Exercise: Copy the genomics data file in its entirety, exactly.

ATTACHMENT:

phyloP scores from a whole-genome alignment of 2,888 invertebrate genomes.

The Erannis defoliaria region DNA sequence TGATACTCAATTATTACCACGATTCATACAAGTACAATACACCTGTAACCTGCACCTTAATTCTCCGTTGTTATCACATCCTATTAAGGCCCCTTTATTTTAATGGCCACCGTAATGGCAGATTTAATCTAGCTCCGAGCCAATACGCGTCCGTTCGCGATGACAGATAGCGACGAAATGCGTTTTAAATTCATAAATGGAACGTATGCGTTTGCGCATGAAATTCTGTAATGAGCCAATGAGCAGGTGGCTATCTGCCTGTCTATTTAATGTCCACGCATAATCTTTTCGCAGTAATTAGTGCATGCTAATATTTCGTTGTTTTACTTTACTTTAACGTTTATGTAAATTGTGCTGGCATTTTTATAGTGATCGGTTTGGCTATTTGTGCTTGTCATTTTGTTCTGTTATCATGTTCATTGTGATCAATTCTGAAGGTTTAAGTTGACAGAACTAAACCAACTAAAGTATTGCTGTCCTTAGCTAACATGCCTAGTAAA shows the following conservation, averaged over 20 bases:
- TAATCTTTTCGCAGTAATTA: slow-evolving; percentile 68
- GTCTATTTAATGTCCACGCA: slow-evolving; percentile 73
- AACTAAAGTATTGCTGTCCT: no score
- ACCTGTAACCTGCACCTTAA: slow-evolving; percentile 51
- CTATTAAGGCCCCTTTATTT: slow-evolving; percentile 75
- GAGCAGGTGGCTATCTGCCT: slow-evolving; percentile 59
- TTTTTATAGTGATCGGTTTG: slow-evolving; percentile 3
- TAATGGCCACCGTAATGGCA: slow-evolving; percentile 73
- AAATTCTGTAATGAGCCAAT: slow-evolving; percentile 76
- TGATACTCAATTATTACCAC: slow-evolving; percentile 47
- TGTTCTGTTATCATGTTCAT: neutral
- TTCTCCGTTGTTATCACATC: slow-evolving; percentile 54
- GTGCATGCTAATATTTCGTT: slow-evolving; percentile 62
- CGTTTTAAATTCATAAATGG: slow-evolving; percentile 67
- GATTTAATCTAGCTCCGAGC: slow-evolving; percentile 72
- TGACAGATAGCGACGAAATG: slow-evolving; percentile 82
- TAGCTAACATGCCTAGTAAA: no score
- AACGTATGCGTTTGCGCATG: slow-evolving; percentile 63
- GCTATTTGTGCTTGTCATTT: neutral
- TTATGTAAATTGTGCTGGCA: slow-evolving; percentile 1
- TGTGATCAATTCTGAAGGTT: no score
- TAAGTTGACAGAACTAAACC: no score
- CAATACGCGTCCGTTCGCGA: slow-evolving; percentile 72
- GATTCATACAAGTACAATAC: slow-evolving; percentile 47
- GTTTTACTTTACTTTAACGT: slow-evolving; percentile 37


phyloP scores from a whole-genome alignment of 2,888 invertebrate genomes.

The Erannis defoliaria region DNA sequence TGATACTCAATTATTACCACGATTCATACAAGTACAATACACCTGTAACCTGCACCTTAATTCTCCGTTGTTATCACATCCTATTAAGGCCCCTTTATTTTAATGGCCACCGTAATGGCAGATTTAATCTAGCTCCGAGCCAATACGCGTCCGTTCGCGATGACAGATAGCGACGAAATGCGTTTTAAATTCATAAATGGAACGTATGCGTTTGCGCATGAAATTCTGTAATGAGCCAATGAGCAGGTGGCTATCTGCCTGTCTATTTAATGTCCACGCATAATCTTTTCGCAGTAATTAGTGCATGCTAATATTTCGTTGTTTTACTTTACTTTAACGTTTATGTAAATTGTGCTGGCATTTTTATAGTGATCGGTTTGGCTATTTGTGCTTGTCATTTTGTTCTGTTATCATGTTCATTGTGATCAATTCTGAAGGTTTAAGTTGACAGAACTAAACCAACTAAAGTATTGCTGTCCTTAGCTAACATGCCTAGTAAA shows the following conservation, averaged over 20 bases:
- TAATCTTTTCGCAGTAATTA: slow-evolving; percentile 68
- GTCTATTTAATGTCCACGCA: slow-evolving; percentile 73
- AACTAAAGTATTGCTGTCCT: no score
- ACCTGTAACCTGCACCTTAA: slow-evolving; percentile 51
- CTATTAAGGCCCCTTTATTT: slow-evolving; percentile 75
- GAGCAGGTGGCTATCTGCCT: slow-evolving; percentile 59
- TTTTTATAGTGATCGGTTTG: slow-evolving; percentile 3
- TAATGGCCACCGTAATGGCA: slow-evolving; percentile 73
- AAATTCTGTAATGAGCCAAT: slow-evolving; percentile 76
- TGATACTCAATTATTACCAC: slow-evolving; percentile 47
- TGTTCTGTTATCATGTTCAT: neutral
- TTCTCCGTTGTTATCACATC: slow-evolving; percentile 54
- GTGCATGCTAATATTTCGTT: slow-evolving; percentile 62
- CGTTTTAAATTCATAAATGG: slow-evolving; percentile 67
- GATTTAATCTAGCTCCGAGC: slow-evolving; percentile 72
- TGACAGATAGCGACGAAATG: slow-evolving; percentile 82
- TAGCTAACATGCCTAGTAAA: no score
- AACGTATGCGTTTGCGCATG: slow-evolving; percentile 63
- GCTATTTGTGCTTGTCATTT: neutral
- TTATGTAAATTGTGCTGGCA: slow-evolving; percentile 1
- TGTGATCAATTCTGAAGGTT: no score
- TAAGTTGACAGAACTAAACC: no score
- CAATACGCGTCCGTTCGCGA: slow-evolving; percentile 72
- GATTCATACAAGTACAATAC: slow-evolving; percentile 47
- GTTTTACTTTACTTTAACGT: slow-evolving; percentile 37